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Neil Roscoe

University Counsellor
[email protected]

I’m Neil Roscoe and I have taught Science and especially Biology for over 20 years. My degree is from the University of Leicester and I qualified to teach at the University of Sussex, in the UK. I most recently taught in an international School in Shanghai, China, before moving to Phuket and also in a number of private boarding schools, including Roedean, prior to that. I believe that every student has a number of talents or gifts (and this doesn’t necessarily mean being good at Maths). School is about finding what you really love to do, what gets you excited, and channeling these into a career or a way of earning a living, or perhaps even to change the World! This is why it is my pleasure to help HeadStart students into a suitable degree course to help hone these talents. If you are a sixth form student, I look forward to meeting you shortly and supporting you in your applications. When not teaching, I’m interested in travel and flying. I learned to fly small planes in the United States, which has brought many hours of fun. I also enjoy music and sometimes painting (watercolour), which can be a real source of relaxation. I look forward to another year at HeadStart and helping the students to find their niche in life. There are a number of crises the World is facing today, from climate change and habitat destruction, to war, poverty and global recession. HeadStart students will undoubtedly become some of the scientists, lawyers, economists and politicians we will need to find the solutions. We all have a part to play.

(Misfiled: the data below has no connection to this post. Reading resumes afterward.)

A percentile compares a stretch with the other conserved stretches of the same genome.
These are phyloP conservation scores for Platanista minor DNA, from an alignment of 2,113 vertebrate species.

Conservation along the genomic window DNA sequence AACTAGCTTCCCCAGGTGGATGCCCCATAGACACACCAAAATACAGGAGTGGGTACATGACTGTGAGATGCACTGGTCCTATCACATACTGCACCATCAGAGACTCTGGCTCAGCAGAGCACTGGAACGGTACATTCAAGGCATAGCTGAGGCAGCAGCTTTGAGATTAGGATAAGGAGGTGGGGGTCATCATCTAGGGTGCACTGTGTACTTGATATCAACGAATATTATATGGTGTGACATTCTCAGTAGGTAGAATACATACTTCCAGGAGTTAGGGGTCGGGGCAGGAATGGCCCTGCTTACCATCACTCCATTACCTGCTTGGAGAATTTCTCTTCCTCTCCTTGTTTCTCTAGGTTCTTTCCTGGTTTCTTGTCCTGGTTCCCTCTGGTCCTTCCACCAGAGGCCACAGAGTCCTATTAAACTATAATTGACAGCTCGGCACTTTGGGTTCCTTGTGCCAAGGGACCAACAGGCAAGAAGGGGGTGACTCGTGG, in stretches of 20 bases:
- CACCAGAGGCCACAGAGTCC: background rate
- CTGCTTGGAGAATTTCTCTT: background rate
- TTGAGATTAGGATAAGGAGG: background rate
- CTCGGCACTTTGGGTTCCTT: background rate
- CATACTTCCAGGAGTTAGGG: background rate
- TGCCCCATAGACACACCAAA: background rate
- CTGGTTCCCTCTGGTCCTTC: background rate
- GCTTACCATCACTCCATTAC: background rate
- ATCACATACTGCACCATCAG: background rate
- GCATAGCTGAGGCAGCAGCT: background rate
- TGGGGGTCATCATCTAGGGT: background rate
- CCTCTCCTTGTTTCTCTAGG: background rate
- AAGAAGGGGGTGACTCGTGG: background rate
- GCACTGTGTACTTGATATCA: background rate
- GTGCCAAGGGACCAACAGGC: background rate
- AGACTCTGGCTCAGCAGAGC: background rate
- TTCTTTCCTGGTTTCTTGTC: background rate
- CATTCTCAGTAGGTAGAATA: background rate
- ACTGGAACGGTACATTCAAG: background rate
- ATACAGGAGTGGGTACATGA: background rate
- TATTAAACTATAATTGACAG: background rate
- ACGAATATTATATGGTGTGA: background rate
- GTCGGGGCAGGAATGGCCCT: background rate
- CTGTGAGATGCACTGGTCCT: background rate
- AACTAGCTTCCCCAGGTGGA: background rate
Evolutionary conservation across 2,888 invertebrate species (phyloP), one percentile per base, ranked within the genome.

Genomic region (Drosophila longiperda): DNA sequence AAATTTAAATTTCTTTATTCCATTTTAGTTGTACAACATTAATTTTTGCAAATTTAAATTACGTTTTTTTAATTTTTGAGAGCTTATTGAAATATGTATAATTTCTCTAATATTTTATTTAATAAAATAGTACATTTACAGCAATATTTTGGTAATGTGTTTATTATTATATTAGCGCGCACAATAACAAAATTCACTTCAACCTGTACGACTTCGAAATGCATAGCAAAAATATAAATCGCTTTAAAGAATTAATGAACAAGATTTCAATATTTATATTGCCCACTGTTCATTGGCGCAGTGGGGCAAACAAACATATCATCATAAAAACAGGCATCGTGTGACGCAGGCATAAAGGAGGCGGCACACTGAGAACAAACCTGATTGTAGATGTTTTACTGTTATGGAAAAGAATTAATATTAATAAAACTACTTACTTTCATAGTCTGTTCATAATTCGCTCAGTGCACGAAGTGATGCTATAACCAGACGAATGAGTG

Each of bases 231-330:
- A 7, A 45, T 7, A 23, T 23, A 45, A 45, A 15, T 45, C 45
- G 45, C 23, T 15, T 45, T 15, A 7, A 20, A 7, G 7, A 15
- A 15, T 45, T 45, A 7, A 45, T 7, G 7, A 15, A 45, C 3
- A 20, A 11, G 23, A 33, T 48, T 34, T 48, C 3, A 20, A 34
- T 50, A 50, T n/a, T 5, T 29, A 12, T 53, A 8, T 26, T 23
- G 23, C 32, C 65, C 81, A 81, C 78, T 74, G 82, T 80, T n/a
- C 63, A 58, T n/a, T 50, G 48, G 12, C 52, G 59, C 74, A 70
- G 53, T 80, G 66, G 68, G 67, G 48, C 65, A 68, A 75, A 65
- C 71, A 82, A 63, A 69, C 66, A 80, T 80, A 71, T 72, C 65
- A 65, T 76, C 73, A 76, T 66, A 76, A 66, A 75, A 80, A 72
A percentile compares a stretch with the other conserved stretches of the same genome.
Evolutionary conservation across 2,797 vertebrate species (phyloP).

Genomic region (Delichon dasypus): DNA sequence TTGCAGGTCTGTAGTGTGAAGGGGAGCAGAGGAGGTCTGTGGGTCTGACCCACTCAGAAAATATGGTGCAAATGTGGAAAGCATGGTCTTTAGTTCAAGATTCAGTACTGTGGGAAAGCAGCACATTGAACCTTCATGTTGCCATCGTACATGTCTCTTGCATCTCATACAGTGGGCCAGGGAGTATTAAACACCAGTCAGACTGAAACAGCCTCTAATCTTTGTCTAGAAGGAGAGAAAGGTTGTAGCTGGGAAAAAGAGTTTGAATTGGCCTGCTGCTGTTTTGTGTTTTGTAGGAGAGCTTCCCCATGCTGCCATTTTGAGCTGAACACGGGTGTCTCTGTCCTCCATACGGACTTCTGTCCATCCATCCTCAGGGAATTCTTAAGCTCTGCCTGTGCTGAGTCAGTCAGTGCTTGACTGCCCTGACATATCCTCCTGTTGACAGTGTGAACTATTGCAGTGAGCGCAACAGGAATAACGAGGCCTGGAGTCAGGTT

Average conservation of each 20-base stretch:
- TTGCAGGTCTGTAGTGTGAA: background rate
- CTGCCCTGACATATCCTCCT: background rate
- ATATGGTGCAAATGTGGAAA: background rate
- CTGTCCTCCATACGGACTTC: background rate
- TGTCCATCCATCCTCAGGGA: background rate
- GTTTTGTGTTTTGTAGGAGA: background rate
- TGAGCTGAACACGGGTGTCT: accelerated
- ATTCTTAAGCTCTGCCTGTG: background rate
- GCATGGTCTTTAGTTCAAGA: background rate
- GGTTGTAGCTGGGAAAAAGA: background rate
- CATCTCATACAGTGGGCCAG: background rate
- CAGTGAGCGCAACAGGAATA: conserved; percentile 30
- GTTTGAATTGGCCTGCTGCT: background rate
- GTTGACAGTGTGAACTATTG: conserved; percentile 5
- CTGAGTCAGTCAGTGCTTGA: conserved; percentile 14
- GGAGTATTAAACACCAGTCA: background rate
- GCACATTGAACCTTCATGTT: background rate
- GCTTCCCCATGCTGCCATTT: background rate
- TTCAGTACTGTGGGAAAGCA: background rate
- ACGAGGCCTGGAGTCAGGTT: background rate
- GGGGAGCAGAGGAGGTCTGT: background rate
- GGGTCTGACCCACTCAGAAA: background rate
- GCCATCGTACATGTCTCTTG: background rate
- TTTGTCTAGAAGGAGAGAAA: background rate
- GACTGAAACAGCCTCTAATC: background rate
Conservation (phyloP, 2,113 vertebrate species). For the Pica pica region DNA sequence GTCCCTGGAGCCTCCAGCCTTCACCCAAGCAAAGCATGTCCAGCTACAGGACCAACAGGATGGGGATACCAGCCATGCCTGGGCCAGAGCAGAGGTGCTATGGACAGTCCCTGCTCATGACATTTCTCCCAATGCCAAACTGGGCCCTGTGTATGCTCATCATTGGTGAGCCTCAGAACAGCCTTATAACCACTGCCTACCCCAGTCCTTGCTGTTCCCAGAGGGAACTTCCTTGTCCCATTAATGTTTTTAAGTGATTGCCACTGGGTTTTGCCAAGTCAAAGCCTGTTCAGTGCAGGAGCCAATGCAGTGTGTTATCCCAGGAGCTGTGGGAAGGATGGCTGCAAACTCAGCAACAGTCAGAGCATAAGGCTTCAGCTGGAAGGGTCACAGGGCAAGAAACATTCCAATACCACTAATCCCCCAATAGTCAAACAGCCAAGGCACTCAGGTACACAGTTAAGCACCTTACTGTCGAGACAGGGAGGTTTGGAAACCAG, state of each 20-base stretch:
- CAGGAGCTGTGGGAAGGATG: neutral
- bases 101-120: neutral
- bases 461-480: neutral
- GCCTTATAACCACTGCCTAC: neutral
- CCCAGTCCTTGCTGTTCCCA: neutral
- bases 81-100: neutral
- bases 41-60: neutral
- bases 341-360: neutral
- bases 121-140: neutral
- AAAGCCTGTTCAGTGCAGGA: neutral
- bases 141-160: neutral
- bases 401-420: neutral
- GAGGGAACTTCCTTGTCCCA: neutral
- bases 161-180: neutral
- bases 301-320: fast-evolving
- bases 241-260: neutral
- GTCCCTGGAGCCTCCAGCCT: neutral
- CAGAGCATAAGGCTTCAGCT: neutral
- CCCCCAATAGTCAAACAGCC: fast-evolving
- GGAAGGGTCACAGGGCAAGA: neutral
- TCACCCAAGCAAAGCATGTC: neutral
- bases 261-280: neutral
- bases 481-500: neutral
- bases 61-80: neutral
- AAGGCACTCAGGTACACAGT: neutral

University Preparation (UPrep) Presentation on 30.08.23

Congratulations to the class of 2023, who received their A level results in the middle of August. All but one of the graduating class were able to attend their 1st choice university and some have decided to take a gap year. Interesting destinations include Alicia Martin who will read Philosophy at Leiden and Keira Brain, who achieved a full scholarship to study Business Management with Airbus! I’m sure the students would like to thank Sarah Gratton, who skillfully helped them into these courses. Mrs Gratton goes on to teach Psychology full time this year and will be replaced by me, Neil Roscoe. I believe every HeadStart student has a talent or gift which can be honed at University if they choose to go and I look forward to helping the new year 13 with their applications.